Thursday, November 30, 2006
Chicago, Illinois - It could bite a shark in two. It might have been the first "king of the beasts." And it could teach scientists a lot about humans, because it is in the sister group of all jawed vertebrates.
Dunkleosteus terrelli (info) lived 400 million years ago, grew up to 33 feet long and weighed up to four tons. Scientist have known for years that it was a dominant predator, but new embargoed research to be published in the Royal Society journal Biology Letters on November 29 reveals that the force of this predator's bite was remarkably powerful: 11,000 pounds. The bladed dentition focused the bite force into a small area, the fang tip, at an incredible force of 80,000 pounds per square inch.
Even more surprising is the fact that this fish could also open its mouth very quickly - in just one fiftieth of a second - which created a strong suction force, pulling fast prey into its mouth. Usually a fish has either a powerful bite or a fast bite, but not both.
"The most interesting part of this work for me was discovering that this heavily armored fish was both fast during jaw opening and quite powerful during jaw closing," said Mark Westneat (homepage), Curator of Fishes at The Field Museum and co-author of the paper. "This is possible due to the unique engineering design of its skull and different muscles used for opening and closing. And it made this fish into one of the first true apex predators seen in the vertebrate fossil record." This formidable fish was a placoderms, a diverse group of armored fishes that dominated aquatic ecosystems during the Devonian, from 415 million to 360 million years ago. Dunkleosteus' bladed jaws suggest that it was among the first vertebrates to use rapid mouth opening and a powerful bite to capture and fragment evasive prey prior to ingestion.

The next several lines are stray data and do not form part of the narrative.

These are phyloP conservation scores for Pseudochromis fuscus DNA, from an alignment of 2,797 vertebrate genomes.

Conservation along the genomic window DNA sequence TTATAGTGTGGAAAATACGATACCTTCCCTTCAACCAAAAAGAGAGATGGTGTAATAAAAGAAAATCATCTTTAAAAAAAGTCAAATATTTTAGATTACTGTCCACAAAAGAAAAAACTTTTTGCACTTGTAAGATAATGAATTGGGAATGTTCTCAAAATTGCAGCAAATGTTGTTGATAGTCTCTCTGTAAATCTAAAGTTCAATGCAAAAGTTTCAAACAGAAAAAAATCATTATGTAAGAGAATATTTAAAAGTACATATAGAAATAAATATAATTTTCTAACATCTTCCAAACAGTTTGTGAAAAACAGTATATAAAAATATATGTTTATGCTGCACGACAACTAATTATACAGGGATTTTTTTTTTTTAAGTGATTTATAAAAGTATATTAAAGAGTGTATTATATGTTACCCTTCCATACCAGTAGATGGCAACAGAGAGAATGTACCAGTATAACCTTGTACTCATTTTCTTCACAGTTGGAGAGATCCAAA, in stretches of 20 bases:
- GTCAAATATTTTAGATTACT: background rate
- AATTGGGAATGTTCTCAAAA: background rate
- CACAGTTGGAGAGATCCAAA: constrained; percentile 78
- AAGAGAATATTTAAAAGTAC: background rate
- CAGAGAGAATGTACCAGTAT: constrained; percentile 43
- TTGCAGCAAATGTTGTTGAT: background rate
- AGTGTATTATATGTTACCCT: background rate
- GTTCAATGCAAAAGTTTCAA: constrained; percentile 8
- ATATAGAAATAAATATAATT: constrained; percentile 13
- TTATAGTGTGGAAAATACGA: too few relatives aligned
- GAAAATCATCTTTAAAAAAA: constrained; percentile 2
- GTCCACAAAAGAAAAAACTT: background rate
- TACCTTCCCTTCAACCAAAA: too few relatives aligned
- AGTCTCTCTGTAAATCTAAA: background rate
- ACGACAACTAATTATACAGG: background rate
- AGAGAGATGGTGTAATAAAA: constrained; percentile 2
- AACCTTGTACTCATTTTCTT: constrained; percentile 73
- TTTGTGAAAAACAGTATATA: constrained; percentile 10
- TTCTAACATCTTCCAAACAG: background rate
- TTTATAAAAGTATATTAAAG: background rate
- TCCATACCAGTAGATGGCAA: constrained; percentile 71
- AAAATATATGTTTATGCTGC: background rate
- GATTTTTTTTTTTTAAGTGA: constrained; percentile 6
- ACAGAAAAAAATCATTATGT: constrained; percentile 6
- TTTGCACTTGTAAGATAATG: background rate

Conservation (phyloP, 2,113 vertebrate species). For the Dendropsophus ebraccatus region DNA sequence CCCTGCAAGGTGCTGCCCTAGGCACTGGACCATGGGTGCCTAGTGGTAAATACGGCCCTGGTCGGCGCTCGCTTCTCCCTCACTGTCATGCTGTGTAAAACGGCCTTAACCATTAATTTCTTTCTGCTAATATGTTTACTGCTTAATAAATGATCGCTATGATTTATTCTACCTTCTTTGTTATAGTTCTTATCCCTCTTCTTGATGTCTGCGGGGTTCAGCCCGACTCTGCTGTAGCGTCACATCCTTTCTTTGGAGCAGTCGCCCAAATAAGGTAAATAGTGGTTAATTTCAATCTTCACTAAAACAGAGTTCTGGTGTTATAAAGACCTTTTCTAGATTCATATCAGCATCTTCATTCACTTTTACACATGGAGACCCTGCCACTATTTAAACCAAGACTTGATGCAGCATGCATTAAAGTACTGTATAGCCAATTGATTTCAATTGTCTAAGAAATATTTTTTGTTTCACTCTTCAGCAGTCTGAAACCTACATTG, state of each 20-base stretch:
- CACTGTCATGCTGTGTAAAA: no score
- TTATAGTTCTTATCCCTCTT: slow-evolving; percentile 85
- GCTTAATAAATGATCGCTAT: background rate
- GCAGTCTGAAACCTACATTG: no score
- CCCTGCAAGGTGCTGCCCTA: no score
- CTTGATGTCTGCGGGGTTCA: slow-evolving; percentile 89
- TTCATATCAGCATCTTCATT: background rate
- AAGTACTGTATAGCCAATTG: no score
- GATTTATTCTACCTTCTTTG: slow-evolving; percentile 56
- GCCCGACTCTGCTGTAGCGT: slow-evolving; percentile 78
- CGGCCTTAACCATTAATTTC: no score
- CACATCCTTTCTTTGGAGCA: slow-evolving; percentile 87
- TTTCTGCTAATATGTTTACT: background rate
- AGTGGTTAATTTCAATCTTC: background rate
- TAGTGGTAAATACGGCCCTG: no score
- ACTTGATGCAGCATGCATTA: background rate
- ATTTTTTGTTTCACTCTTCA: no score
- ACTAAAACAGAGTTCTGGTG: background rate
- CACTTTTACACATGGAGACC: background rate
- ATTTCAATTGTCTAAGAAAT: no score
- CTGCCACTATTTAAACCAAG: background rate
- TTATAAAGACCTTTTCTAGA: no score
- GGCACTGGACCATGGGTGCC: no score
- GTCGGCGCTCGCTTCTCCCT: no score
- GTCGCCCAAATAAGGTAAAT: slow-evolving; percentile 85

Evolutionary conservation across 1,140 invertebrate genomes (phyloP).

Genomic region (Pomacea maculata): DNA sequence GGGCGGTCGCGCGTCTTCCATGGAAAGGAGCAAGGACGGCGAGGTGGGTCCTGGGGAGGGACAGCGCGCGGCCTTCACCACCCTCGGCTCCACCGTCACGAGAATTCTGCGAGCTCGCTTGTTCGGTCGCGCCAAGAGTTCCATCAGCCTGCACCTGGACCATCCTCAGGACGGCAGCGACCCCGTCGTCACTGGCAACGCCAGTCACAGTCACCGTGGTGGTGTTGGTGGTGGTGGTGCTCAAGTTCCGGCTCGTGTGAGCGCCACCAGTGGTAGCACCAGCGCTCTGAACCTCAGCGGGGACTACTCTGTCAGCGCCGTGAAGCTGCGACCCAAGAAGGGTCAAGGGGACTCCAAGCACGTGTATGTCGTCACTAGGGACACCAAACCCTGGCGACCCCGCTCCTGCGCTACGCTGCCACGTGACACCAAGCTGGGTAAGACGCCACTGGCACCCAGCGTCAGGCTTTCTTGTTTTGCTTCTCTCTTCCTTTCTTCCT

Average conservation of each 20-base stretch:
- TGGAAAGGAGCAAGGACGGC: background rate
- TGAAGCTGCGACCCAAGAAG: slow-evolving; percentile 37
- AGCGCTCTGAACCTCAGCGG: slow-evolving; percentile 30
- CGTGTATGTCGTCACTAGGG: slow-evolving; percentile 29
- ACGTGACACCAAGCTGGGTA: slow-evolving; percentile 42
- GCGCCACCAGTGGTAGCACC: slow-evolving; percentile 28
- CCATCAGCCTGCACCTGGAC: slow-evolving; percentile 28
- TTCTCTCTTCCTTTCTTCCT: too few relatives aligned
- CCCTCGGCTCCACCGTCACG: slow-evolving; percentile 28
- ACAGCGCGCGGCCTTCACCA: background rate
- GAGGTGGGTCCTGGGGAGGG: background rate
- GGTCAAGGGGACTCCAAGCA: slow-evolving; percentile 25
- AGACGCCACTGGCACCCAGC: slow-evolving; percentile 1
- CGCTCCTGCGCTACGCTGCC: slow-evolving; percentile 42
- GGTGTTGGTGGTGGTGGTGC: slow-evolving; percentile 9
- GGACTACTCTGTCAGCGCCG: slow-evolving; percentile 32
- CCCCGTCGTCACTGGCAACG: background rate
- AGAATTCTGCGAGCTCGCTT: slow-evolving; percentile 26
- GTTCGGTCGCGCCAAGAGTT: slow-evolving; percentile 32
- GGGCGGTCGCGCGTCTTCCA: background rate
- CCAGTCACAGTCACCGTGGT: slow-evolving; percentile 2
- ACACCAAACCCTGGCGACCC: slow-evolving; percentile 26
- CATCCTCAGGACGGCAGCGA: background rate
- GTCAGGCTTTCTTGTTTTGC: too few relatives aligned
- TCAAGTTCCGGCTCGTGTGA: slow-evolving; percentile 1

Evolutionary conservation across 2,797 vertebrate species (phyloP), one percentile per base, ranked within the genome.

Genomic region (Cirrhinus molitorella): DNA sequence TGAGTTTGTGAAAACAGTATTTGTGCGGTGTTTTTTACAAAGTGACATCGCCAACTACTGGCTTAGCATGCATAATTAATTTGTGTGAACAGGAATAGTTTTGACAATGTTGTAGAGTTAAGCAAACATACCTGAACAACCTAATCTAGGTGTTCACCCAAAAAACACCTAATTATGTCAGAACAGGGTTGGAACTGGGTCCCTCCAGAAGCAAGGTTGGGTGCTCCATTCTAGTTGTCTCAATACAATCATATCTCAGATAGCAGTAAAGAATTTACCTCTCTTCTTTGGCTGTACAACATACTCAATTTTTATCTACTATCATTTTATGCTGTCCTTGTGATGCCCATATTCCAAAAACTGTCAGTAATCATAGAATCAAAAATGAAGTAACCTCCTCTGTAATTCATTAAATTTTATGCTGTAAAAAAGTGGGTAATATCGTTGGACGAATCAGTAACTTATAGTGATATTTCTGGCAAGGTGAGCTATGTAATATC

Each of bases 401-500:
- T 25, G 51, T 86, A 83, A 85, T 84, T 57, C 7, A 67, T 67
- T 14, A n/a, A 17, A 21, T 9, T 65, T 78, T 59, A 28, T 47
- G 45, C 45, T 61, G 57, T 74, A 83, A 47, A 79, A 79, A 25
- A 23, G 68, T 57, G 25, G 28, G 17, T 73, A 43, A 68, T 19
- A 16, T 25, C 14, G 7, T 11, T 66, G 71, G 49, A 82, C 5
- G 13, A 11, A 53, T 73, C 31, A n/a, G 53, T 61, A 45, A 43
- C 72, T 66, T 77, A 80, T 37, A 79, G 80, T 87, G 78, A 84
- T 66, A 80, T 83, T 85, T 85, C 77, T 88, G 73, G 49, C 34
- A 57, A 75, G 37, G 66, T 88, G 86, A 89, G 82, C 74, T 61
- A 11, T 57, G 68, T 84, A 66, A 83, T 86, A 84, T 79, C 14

Based on "Feeding mechanics and bite force modelling of the skull of Dunkleosteus terrelli, an ancient apex predator"
(link not working yet:
Placoderms are a diverse group of armoured fishes that dominated the aquatic ecosystems of the Devonian Period, 415-360million years ago. The bladed jaws of predators such as Dunkleosteus suggest that these animals were the first vertebrates to use rapid mouth opening and a powerful bite to capture and fragment evasive prey items prior to ingestion. Here, we develop a biomechanical model of force and motion during feeding in Dunkleosteus terrelli that reveals a highly kinetic skull driven by a unique four-bar linkage mechanism. The linkage system has a high-speed transmission for jaw opening, producing a rapid expansion phase similar to modern fishes that use suction during prey capture. Jaw closing muscles power an extraordinarily strong bite, with an estimated maximal bite force of over 4400N at the jaw tip and more than 5300N at the rear dental plates, for a large individual (6m in total length). This bite force capability is the greatest of all living or fossil fishes and is among the most powerful bites in animals.
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